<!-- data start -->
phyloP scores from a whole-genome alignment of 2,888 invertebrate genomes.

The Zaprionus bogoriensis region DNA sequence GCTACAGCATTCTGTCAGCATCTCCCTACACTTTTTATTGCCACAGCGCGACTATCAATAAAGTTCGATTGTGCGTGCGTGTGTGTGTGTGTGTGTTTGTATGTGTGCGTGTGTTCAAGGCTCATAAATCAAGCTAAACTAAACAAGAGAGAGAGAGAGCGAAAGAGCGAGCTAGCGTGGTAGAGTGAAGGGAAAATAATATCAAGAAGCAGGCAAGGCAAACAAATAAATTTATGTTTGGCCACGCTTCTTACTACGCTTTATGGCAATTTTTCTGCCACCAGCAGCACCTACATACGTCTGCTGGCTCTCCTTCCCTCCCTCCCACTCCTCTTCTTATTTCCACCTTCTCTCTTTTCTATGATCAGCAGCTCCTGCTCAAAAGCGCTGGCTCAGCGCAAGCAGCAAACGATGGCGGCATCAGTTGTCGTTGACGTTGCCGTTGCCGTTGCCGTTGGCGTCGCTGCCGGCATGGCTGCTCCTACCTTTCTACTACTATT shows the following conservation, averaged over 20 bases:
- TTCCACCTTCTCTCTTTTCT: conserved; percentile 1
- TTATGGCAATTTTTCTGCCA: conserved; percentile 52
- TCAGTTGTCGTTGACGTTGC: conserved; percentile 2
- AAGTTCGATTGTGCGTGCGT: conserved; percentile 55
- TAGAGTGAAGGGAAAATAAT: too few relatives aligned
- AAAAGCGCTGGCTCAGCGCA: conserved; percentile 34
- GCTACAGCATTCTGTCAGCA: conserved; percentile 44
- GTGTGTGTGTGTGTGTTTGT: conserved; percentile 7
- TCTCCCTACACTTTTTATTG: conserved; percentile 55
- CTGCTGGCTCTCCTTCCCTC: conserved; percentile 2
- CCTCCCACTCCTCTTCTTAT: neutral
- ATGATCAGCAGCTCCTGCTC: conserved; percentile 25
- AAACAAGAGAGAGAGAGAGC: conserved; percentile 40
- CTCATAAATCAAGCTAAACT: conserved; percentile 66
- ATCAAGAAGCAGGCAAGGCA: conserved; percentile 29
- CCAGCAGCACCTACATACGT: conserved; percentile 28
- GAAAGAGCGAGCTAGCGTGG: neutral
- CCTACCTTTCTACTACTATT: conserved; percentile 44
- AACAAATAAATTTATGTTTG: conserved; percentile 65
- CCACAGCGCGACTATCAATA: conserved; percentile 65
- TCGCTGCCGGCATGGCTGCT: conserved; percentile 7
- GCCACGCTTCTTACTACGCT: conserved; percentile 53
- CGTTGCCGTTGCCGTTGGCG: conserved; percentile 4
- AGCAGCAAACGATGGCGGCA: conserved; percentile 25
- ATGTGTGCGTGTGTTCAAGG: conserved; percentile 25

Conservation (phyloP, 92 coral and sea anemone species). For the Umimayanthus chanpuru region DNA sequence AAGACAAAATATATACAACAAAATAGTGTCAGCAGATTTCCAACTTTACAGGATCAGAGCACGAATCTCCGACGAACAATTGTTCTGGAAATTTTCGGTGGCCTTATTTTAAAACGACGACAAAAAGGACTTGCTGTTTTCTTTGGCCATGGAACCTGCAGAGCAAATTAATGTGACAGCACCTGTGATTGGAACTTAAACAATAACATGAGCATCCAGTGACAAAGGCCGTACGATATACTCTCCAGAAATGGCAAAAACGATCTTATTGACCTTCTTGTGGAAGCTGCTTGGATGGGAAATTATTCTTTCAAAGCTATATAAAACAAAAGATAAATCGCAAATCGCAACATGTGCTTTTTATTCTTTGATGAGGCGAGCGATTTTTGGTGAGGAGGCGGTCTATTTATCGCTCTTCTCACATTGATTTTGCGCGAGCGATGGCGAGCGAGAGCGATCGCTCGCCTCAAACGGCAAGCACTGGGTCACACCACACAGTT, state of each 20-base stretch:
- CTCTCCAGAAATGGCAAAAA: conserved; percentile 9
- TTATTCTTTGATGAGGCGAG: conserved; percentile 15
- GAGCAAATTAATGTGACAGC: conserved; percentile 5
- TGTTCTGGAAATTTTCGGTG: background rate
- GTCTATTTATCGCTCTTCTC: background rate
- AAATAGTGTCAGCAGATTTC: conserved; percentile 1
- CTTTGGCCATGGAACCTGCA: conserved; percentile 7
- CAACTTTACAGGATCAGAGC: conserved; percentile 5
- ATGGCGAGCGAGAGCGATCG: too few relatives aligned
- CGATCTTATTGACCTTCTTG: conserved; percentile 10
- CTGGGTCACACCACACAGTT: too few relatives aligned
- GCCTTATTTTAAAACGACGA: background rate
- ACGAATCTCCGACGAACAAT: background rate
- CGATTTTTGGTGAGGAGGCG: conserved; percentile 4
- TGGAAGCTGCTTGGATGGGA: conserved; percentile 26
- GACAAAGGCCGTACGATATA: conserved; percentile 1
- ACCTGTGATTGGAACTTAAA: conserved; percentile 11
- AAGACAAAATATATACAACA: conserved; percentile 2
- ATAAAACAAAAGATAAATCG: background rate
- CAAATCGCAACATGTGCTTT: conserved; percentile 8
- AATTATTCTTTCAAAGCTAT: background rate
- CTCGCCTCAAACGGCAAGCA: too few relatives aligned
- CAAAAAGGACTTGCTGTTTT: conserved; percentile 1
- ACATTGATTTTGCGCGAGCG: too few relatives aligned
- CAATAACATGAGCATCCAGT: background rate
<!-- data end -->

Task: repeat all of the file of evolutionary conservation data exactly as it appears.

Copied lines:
phyloP scores from a whole-genome alignment of 2,888 invertebrate genomes.

The Zaprionus bogoriensis region DNA sequence GCTACAGCATTCTGTCAGCATCTCCCTACACTTTTTATTGCCACAGCGCGACTATCAATAAAGTTCGATTGTGCGTGCGTGTGTGTGTGTGTGTGTTTGTATGTGTGCGTGTGTTCAAGGCTCATAAATCAAGCTAAACTAAACAAGAGAGAGAGAGAGCGAAAGAGCGAGCTAGCGTGGTAGAGTGAAGGGAAAATAATATCAAGAAGCAGGCAAGGCAAACAAATAAATTTATGTTTGGCCACGCTTCTTACTACGCTTTATGGCAATTTTTCTGCCACCAGCAGCACCTACATACGTCTGCTGGCTCTCCTTCCCTCCCTCCCACTCCTCTTCTTATTTCCACCTTCTCTCTTTTCTATGATCAGCAGCTCCTGCTCAAAAGCGCTGGCTCAGCGCAAGCAGCAAACGATGGCGGCATCAGTTGTCGTTGACGTTGCCGTTGCCGTTGCCGTTGGCGTCGCTGCCGGCATGGCTGCTCCTACCTTTCTACTACTATT shows the following conservation, averaged over 20 bases:
- TTCCACCTTCTCTCTTTTCT: conserved; percentile 1
- TTATGGCAATTTTTCTGCCA: conserved; percentile 52
- TCAGTTGTCGTTGACGTTGC: conserved; percentile 2
- AAGTTCGATTGTGCGTGCGT: conserved; percentile 55
- TAGAGTGAAGGGAAAATAAT: too few relatives aligned
- AAAAGCGCTGGCTCAGCGCA: conserved; percentile 34
- GCTACAGCATTCTGTCAGCA: conserved; percentile 44
- GTGTGTGTGTGTGTGTTTGT: conserved; percentile 7
- TCTCCCTACACTTTTTATTG: conserved; percentile 55
- CTGCTGGCTCTCCTTCCCTC: conserved; percentile 2
- CCTCCCACTCCTCTTCTTAT: neutral
- ATGATCAGCAGCTCCTGCTC: conserved; percentile 25
- AAACAAGAGAGAGAGAGAGC: conserved; percentile 40
- CTCATAAATCAAGCTAAACT: conserved; percentile 66
- ATCAAGAAGCAGGCAAGGCA: conserved; percentile 29
- CCAGCAGCACCTACATACGT: conserved; percentile 28
- GAAAGAGCGAGCTAGCGTGG: neutral
- CCTACCTTTCTACTACTATT: conserved; percentile 44
- AACAAATAAATTTATGTTTG: conserved; percentile 65
- CCACAGCGCGACTATCAATA: conserved; percentile 65
- TCGCTGCCGGCATGGCTGCT: conserved; percentile 7
- GCCACGCTTCTTACTACGCT: conserved; percentile 53
- CGTTGCCGTTGCCGTTGGCG: conserved; percentile 4
- AGCAGCAAACGATGGCGGCA: conserved; percentile 25
- ATGTGTGCGTGTGTTCAAGG: conserved; percentile 25

Conservation (phyloP, 92 coral and sea anemone species). For the Umimayanthus chanpuru region DNA sequence AAGACAAAATATATACAACAAAATAGTGTCAGCAGATTTCCAACTTTACAGGATCAGAGCACGAATCTCCGACGAACAATTGTTCTGGAAATTTTCGGTGGCCTTATTTTAAAACGACGACAAAAAGGACTTGCTGTTTTCTTTGGCCATGGAACCTGCAGAGCAAATTAATGTGACAGCACCTGTGATTGGAACTTAAACAATAACATGAGCATCCAGTGACAAAGGCCGTACGATATACTCTCCAGAAATGGCAAAAACGATCTTATTGACCTTCTTGTGGAAGCTGCTTGGATGGGAAATTATTCTTTCAAAGCTATATAAAACAAAAGATAAATCGCAAATCGCAACATGTGCTTTTTATTCTTTGATGAGGCGAGCGATTTTTGGTGAGGAGGCGGTCTATTTATCGCTCTTCTCACATTGATTTTGCGCGAGCGATGGCGAGCGAGAGCGATCGCTCGCCTCAAACGGCAAGCACTGGGTCACACCACACAGTT, state of each 20-base stretch:
- CTCTCCAGAAATGGCAAAAA: conserved; percentile 9
- TTATTCTTTGATGAGGCGAG: conserved; percentile 15
- GAGCAAATTAATGTGACAGC: conserved; percentile 5
- TGTTCTGGAAATTTTCGGTG: background rate
- GTCTATTTATCGCTCTTCTC: background rate
- AAATAGTGTCAGCAGATTTC: conserved; percentile 1
- CTTTGGCCATGGAACCTGCA: conserved; percentile 7
- CAACTTTACAGGATCAGAGC: conserved; percentile 5
- ATGGCGAGCGAGAGCGATCG: too few relatives aligned
- CGATCTTATTGACCTTCTTG: conserved; percentile 10
- CTGGGTCACACCACACAGTT: too few relatives aligned
- GCCTTATTTTAAAACGACGA: background rate
- ACGAATCTCCGACGAACAAT: background rate
- CGATTTTTGGTGAGGAGGCG: conserved; percentile 4
- TGGAAGCTGCTTGGATGGGA: conserved; percentile 26
- GACAAAGGCCGTACGATATA: conserved; percentile 1
- ACCTGTGATTGGAACTTAAA: conserved; percentile 11
- AAGACAAAATATATACAACA: conserved; percentile 2
- ATAAAACAAAAGATAAATCG: background rate
- CAAATCGCAACATGTGCTTT: conserved; percentile 8
- AATTATTCTTTCAAAGCTAT: background rate
- CTCGCCTCAAACGGCAAGCA: too few relatives aligned
- CAAAAAGGACTTGCTGTTTT: conserved; percentile 1
- ACATTGATTTTGCGCGAGCG: too few relatives aligned
- CAATAACATGAGCATCCAGT: background rate